To be convicted of drug death by delivery charges, the prosecution must establish that the victim had consumed or was administered an illegal substance from which they subsequently died. To do so, they require evidence of the drug itself (or its metabolites) being present in their toxicology report and/or postmortem examination.
Expert Witnesses In DDRD Cases
Prosecutors are also trying to prove that it was, indeed, the drugs you delivered to the victim which caused their death, meaning that said drugs weren’t adulterated or cut with other substances before consumption.
The prosecution can often establish this by showing evidence of how much of the said substance was found in the deceased’s bloodstream and calling upon forensic experts to testify regarding how a drug like this would affect someone with similar characteristics to those of the victim.
Elements of Culpability in Drug Delivery Resulting in Death
Additionally, prosecutors also need to prove your culpability in this crime and that you deliberately provided the fatal dose of these substances knowing full well what could potentially happen if taken.
This proof can often be done through the prosecution establishing motive, such as testimony from witnesses who heard conversations between you and the victim before drug administration or surveillance footage indicating suspicious activity leading up to the event.
Also, prosecutors must prove this all while seeking out potential mitigating factors, such as lack of intent or unknowing distribution through witness testimonies or physical evidence.
What Are the Penalties for Drug Delivery Resulting in Death Charges?
In Pennsylvania, drug delivery resulting in death charges have severe penalties attached to them.
The specific penalty for drug delivery resulting in death depends on the circumstances and facts of the case and can range from long prison sentences and hefty fines.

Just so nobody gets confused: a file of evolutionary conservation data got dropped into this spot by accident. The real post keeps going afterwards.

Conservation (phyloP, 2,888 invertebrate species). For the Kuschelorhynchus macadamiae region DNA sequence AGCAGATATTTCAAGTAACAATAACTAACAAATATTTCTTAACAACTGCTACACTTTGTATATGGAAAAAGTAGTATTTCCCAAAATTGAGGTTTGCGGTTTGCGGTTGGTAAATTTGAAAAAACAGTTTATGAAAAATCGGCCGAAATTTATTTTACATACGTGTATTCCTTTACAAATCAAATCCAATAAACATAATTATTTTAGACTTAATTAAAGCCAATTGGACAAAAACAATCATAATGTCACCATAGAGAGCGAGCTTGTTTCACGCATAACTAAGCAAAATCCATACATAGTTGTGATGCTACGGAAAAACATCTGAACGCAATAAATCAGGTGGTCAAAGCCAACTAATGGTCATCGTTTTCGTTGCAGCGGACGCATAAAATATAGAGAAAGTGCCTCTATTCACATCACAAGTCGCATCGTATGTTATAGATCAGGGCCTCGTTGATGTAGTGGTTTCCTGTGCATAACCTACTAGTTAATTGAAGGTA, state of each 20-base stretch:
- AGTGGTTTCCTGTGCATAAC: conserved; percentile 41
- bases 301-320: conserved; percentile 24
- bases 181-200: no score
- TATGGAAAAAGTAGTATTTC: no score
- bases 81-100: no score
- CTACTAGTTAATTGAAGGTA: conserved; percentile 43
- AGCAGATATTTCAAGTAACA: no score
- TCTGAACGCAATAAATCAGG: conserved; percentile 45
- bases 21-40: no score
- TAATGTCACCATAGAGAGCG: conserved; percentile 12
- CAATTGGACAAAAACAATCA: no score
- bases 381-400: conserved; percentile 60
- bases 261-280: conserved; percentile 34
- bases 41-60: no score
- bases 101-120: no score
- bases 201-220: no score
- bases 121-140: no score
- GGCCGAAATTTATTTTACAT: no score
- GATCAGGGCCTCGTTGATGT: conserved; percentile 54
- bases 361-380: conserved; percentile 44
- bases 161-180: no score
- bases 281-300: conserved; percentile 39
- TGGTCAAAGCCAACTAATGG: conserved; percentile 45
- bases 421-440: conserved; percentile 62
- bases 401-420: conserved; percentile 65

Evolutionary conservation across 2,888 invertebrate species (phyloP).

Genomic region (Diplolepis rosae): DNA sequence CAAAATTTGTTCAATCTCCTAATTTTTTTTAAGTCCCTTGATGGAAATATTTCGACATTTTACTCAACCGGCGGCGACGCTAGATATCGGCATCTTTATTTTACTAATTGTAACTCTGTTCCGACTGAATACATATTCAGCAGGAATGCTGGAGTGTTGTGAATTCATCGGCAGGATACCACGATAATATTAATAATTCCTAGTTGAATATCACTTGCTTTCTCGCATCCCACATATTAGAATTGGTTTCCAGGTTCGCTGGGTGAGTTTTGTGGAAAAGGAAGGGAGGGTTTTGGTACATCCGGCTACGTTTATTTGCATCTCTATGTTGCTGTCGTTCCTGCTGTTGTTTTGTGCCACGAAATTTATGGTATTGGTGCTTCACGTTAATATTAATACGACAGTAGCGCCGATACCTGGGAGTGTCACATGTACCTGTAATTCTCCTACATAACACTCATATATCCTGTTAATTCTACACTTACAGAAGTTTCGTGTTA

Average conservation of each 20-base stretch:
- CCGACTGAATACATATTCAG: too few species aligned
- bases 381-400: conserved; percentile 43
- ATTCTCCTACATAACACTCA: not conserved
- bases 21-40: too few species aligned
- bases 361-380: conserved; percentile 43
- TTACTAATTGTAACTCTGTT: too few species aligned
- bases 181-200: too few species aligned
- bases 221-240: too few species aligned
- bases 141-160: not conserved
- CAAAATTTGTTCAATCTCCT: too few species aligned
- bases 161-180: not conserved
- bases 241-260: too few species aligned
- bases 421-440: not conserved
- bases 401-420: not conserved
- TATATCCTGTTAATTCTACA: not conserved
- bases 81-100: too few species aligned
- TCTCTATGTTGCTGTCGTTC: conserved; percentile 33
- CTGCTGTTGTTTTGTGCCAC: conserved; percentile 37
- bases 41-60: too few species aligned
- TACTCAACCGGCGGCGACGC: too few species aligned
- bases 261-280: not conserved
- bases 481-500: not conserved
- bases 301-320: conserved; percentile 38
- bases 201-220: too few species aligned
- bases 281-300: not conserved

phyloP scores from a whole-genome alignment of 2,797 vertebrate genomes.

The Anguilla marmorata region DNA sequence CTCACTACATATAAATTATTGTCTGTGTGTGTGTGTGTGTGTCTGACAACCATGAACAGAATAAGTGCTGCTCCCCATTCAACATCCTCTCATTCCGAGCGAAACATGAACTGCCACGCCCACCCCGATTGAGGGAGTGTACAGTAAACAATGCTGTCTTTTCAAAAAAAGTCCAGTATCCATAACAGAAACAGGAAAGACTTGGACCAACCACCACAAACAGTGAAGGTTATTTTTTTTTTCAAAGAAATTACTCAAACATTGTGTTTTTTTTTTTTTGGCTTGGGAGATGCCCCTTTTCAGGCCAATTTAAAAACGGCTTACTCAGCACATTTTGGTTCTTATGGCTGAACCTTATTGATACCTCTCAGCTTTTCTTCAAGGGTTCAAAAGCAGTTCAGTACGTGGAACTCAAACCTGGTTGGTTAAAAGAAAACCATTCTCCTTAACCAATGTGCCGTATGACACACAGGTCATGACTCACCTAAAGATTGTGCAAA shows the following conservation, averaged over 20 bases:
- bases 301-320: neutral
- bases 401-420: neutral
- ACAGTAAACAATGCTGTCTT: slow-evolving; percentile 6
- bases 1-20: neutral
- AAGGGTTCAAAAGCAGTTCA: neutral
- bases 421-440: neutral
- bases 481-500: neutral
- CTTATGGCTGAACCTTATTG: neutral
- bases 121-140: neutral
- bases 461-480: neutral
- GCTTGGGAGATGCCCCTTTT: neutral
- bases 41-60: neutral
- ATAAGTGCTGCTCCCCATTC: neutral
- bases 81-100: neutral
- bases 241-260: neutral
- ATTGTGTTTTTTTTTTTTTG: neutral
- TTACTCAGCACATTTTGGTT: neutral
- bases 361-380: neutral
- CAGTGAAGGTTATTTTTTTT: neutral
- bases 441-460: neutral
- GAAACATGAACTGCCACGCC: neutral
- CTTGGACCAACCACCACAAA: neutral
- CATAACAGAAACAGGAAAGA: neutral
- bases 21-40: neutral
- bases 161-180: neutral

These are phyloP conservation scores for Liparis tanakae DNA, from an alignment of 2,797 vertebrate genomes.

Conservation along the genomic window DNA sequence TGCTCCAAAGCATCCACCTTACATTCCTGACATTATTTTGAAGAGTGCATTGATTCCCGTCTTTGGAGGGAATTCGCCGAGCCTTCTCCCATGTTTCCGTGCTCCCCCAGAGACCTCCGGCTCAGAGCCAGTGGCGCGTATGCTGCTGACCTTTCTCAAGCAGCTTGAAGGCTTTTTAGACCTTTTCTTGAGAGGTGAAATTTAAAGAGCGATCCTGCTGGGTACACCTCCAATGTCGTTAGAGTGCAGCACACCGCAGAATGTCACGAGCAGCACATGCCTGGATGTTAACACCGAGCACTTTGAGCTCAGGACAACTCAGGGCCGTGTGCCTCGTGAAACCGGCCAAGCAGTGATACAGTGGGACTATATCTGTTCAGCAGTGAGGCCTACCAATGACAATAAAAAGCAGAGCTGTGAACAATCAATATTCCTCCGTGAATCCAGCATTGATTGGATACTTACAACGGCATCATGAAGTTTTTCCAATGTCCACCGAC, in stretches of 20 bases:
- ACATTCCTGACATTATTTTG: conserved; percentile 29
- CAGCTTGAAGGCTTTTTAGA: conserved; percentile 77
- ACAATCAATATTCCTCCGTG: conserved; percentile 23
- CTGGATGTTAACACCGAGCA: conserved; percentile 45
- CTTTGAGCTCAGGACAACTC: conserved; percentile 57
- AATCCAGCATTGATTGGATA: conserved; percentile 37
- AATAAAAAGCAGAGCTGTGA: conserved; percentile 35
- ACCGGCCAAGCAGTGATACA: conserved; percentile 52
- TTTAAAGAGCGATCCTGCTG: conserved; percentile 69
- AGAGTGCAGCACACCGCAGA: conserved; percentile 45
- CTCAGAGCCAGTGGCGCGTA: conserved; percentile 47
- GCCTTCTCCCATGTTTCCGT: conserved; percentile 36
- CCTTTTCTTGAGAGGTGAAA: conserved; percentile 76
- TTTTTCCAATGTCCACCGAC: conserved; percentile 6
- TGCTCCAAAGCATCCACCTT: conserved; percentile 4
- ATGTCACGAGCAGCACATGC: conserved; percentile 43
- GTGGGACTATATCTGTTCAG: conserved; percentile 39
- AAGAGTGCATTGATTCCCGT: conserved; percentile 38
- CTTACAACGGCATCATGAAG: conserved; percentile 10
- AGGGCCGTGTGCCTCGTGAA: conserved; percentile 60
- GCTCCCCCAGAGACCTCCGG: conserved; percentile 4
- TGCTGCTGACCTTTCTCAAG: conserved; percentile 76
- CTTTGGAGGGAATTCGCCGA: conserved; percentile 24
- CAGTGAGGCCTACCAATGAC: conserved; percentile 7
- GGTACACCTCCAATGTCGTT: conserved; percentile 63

Under Pennsylvania law, this charge is considered a first-degree felony, and the court can impose a maximum sentence of up to 40 years. The courts have the discretion to decide the severity of the penalty based on aggravating factors, such as if a weapon was used during the commission of the drug crime or if an ongoing criminal enterprise was involved.
If You Have Drug Death By Delivery Charges, Call Us at Marinaro Law
If you find yourself facing charges of drug delivery resulting in death, you need qualified, dedicated lawyers on your side. At Marinaro Law Firm, we are the legal professionals that can help protect your rights and work with you to provide the best possible outcome for your case. When you’re ready to have the right team working on your case, contact us to schedule a legal consultation and start on the path to getting the justice you deserve.
- The Unified Judicial System of Pennsylvania – Drug Delivery Resulting in Death Charges in Pennsylvania; December 2022.
- PACS – Title 18: Crimes and Offenses; Chapter 1. Criminal Homicide; § 2506. Drug delivery resulting in death.
- PACS – Title 18: Crimes and Offenses; Chapter 1. Criminal Homicide; § 2501. Criminal homicide.
- PAUSC – Act of Jun. 18, 2014, P.L. 741, No. 56, Titles 18 & 42